Venice entry fee labelled ‘total failure’ with tourists still flowing into the city

The entry fee trial commenced on 25 April   (Simon Calder)
The entry fee trial commenced on 25 April (Simon Calder)

Venice’s new tourist tax scheme has been called a “total failure” in the Italian city’s battle against overtourism.

On 25 April, the €5 (£4.26) charge to enter the historic centre of Venice started a 29-day trial to control visitor numbers on busy days until mid-July.

Nearly a month on, city councillors questioned the purpose of the ticketing system and claimed visitor numbers to the Italian city are instead on the rise compared to the same period in previous years.

Opposition councillor Giovanni Andrea Martini, architect Franco Migliorini and Enrico Tonolo, the head of a Venice residents’ association, spoke against the scheme at a Municipal Council Group of Venice press conference in Rome on Monday.

Mr Martini called the access fee a “grand bluff, artfully created to generate media buzz, which does not solve the problem of overtourism in Venice” and said the fee was “introduced solely to generate revenue”.

“A month after the introduction of the ticket, the data shows that the contribution has been useless, so much so that even the municipal administration has had to admit that the revenue from the €5 payments has far exceeded expectations, meaning more tourists have arrived,” he said in a statement.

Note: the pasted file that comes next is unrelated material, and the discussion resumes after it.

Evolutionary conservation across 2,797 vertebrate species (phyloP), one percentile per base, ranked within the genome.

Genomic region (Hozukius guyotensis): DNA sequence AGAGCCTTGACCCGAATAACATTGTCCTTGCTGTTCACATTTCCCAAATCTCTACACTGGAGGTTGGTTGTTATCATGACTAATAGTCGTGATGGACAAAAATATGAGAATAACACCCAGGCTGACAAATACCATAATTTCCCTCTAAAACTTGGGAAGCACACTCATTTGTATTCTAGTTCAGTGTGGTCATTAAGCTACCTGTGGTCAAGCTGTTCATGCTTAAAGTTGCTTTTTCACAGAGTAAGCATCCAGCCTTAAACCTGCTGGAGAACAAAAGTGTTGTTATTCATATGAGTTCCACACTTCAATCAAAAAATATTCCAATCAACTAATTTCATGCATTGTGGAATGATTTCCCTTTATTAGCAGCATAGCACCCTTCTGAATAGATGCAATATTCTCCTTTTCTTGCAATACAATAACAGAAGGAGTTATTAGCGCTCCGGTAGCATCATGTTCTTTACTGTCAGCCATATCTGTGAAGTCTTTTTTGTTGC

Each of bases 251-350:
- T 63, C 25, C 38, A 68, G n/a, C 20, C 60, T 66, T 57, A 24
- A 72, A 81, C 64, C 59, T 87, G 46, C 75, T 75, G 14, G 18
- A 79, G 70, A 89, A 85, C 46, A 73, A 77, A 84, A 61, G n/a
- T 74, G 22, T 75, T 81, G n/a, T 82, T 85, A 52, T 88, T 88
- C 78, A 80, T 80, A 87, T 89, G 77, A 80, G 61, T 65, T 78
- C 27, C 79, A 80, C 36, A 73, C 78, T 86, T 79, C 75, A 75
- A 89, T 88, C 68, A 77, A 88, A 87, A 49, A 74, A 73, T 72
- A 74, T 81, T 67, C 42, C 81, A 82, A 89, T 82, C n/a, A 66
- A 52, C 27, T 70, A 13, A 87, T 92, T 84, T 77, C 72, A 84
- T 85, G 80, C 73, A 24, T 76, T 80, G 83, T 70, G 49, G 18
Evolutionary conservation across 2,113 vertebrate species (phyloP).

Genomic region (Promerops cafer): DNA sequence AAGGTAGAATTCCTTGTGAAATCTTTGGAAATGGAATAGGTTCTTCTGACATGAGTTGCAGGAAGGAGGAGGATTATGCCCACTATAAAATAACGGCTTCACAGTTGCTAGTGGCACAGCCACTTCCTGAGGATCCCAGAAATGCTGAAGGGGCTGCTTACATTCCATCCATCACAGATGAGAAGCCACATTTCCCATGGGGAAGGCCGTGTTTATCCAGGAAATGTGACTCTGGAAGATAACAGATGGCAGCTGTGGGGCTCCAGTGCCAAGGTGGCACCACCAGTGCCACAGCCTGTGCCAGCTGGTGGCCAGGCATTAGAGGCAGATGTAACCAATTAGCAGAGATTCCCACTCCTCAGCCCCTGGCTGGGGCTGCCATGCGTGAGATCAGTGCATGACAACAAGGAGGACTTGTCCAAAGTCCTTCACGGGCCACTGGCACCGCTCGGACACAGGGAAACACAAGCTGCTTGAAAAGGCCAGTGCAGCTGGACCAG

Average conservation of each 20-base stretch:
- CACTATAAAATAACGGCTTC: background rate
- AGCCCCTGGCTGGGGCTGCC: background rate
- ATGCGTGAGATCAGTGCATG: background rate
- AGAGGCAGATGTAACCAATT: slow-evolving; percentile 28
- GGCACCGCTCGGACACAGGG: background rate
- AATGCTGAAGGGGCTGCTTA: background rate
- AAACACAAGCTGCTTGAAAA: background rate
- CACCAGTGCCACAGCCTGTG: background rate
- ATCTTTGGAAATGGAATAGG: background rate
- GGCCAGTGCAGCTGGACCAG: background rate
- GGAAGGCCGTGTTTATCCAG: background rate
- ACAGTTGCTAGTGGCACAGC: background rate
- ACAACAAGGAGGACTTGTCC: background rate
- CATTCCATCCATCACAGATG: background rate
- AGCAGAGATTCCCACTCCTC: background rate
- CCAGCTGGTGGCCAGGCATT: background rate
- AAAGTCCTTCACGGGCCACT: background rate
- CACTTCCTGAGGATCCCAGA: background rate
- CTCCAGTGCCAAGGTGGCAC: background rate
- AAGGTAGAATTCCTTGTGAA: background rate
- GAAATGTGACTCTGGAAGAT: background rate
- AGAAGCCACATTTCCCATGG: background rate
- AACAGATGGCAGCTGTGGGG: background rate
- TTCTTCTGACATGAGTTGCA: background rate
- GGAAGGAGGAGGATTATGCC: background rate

The Italian city has 49,000 permanent residents and receives over 80,000 tourists per day, “a total failure in flow control” according to the panel.

“Venice suffers from social desertification. There are whole districts that have been emptied of Venetians. If this trend continues then it is a mathematical certainty that the city will die,” said Mr Martini.

Simone Venturini, the councillor responsible for tourism, defended the scheme, according to The Times.

“We are not going to curb tourism in 15 days,” he said. “This is a long-term project and we may increase the price next year so it is too soon to talk about results.

“The people opposing this are from the left — the same people who opposed Venice’s Mose flood barrier and offered no solutions for countering tourism when the left was in charge of the city.”

Critics also raised concerns about the safety of declaring personal data, including the reason for visiting a residence, medical visits and friends invited for lunch when registering movement in Venice’s historic centre.

Mr Tonolo called the entrance fee system a violation of privacy for residents that has done nothing to reduce tourist footfall in the popular area.

“Despite being a Venetian citizen, I have to ask permission to invite friends, as though I was a subject appealing to my sovereign,” he said.

Speakers at the conference also accused the system of being a ploy to exclude Venice from being included on the Unesco “black list” of endangered cities.

According to a survey by Demetra, an opinion survey group, 89 per cent of residents in the historic centre do not think that the introduction of the access ticket will reduce the problem of excess tourism in Venice.

The city councillor instead proposed a “serious regulation” of tourist accommodation to bring back the availability of rentals for residents and called for a cap on daytripper numbers to just 50,000.

Overnight visitors are currently exempt after they register online as the city tax is included in the accommodation charges of hotels and Airbnb rentals.

Mr Migliorini stressed the need to “regulate the number of tourist apartments” to combat the unmanageable level of tourism in Venice.